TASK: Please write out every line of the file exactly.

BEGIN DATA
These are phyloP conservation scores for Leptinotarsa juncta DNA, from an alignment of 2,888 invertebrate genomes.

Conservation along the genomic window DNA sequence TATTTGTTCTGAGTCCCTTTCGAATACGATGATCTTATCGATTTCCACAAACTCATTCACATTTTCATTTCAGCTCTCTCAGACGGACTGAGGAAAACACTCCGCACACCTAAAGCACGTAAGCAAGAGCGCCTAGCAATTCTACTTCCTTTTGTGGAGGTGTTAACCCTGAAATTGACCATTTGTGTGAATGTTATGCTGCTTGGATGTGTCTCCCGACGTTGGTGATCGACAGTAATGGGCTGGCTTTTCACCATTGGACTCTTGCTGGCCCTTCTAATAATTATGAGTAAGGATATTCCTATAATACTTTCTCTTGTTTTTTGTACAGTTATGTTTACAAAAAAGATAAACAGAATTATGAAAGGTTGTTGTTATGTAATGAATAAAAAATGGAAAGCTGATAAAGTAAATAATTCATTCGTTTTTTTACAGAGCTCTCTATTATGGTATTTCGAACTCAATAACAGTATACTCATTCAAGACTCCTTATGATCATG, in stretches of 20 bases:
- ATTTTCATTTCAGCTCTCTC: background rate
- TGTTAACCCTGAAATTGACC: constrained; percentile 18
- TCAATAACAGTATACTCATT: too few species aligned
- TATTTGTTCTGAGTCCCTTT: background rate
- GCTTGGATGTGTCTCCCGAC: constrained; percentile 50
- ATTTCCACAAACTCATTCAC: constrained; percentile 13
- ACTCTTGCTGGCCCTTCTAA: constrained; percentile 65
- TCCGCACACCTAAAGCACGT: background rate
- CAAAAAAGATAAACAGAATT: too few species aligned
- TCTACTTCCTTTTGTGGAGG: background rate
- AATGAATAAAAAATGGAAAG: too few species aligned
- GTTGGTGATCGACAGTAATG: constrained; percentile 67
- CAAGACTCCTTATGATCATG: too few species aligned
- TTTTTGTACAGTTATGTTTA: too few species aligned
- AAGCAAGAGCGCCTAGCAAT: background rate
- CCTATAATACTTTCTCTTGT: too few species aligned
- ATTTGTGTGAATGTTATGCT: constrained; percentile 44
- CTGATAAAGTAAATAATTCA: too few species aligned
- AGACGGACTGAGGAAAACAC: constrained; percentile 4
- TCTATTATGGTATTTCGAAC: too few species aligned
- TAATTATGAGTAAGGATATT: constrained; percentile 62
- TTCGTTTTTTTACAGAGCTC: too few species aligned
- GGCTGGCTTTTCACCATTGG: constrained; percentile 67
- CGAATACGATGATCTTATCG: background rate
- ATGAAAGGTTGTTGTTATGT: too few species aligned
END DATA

These are phyloP conservation scores for Leptinotarsa juncta DNA, from an alignment of 2,888 invertebrate genomes.

Conservation along the genomic window DNA sequence TATTTGTTCTGAGTCCCTTTCGAATACGATGATCTTATCGATTTCCACAAACTCATTCACATTTTCATTTCAGCTCTCTCAGACGGACTGAGGAAAACACTCCGCACACCTAAAGCACGTAAGCAAGAGCGCCTAGCAATTCTACTTCCTTTTGTGGAGGTGTTAACCCTGAAATTGACCATTTGTGTGAATGTTATGCTGCTTGGATGTGTCTCCCGACGTTGGTGATCGACAGTAATGGGCTGGCTTTTCACCATTGGACTCTTGCTGGCCCTTCTAATAATTATGAGTAAGGATATTCCTATAATACTTTCTCTTGTTTTTTGTACAGTTATGTTTACAAAAAAGATAAACAGAATTATGAAAGGTTGTTGTTATGTAATGAATAAAAAATGGAAAGCTGATAAAGTAAATAATTCATTCGTTTTTTTACAGAGCTCTCTATTATGGTATTTCGAACTCAATAACAGTATACTCATTCAAGACTCCTTATGATCATG, in stretches of 20 bases:
- ATTTTCATTTCAGCTCTCTC: background rate
- TGTTAACCCTGAAATTGACC: constrained; percentile 18
- TCAATAACAGTATACTCATT: too few species aligned
- TATTTGTTCTGAGTCCCTTT: background rate
- GCTTGGATGTGTCTCCCGAC: constrained; percentile 50
- ATTTCCACAAACTCATTCAC: constrained; percentile 13
- ACTCTTGCTGGCCCTTCTAA: constrained; percentile 65
- TCCGCACACCTAAAGCACGT: background rate
- CAAAAAAGATAAACAGAATT: too few species aligned
- TCTACTTCCTTTTGTGGAGG: background rate
- AATGAATAAAAAATGGAAAG: too few species aligned
- GTTGGTGATCGACAGTAATG: constrained; percentile 67
- CAAGACTCCTTATGATCATG: too few species aligned
- TTTTTGTACAGTTATGTTTA: too few species aligned
- AAGCAAGAGCGCCTAGCAAT: background rate
- CCTATAATACTTTCTCTTGT: too few species aligned
- ATTTGTGTGAATGTTATGCT: constrained; percentile 44
- CTGATAAAGTAAATAATTCA: too few species aligned
- AGACGGACTGAGGAAAACAC: constrained; percentile 4
- TCTATTATGGTATTTCGAAC: too few species aligned
- TAATTATGAGTAAGGATATT: constrained; percentile 62
- TTCGTTTTTTTACAGAGCTC: too few species aligned
- GGCTGGCTTTTCACCATTGG: constrained; percentile 67
- CGAATACGATGATCTTATCG: background rate
- ATGAAAGGTTGTTGTTATGT: too few species aligned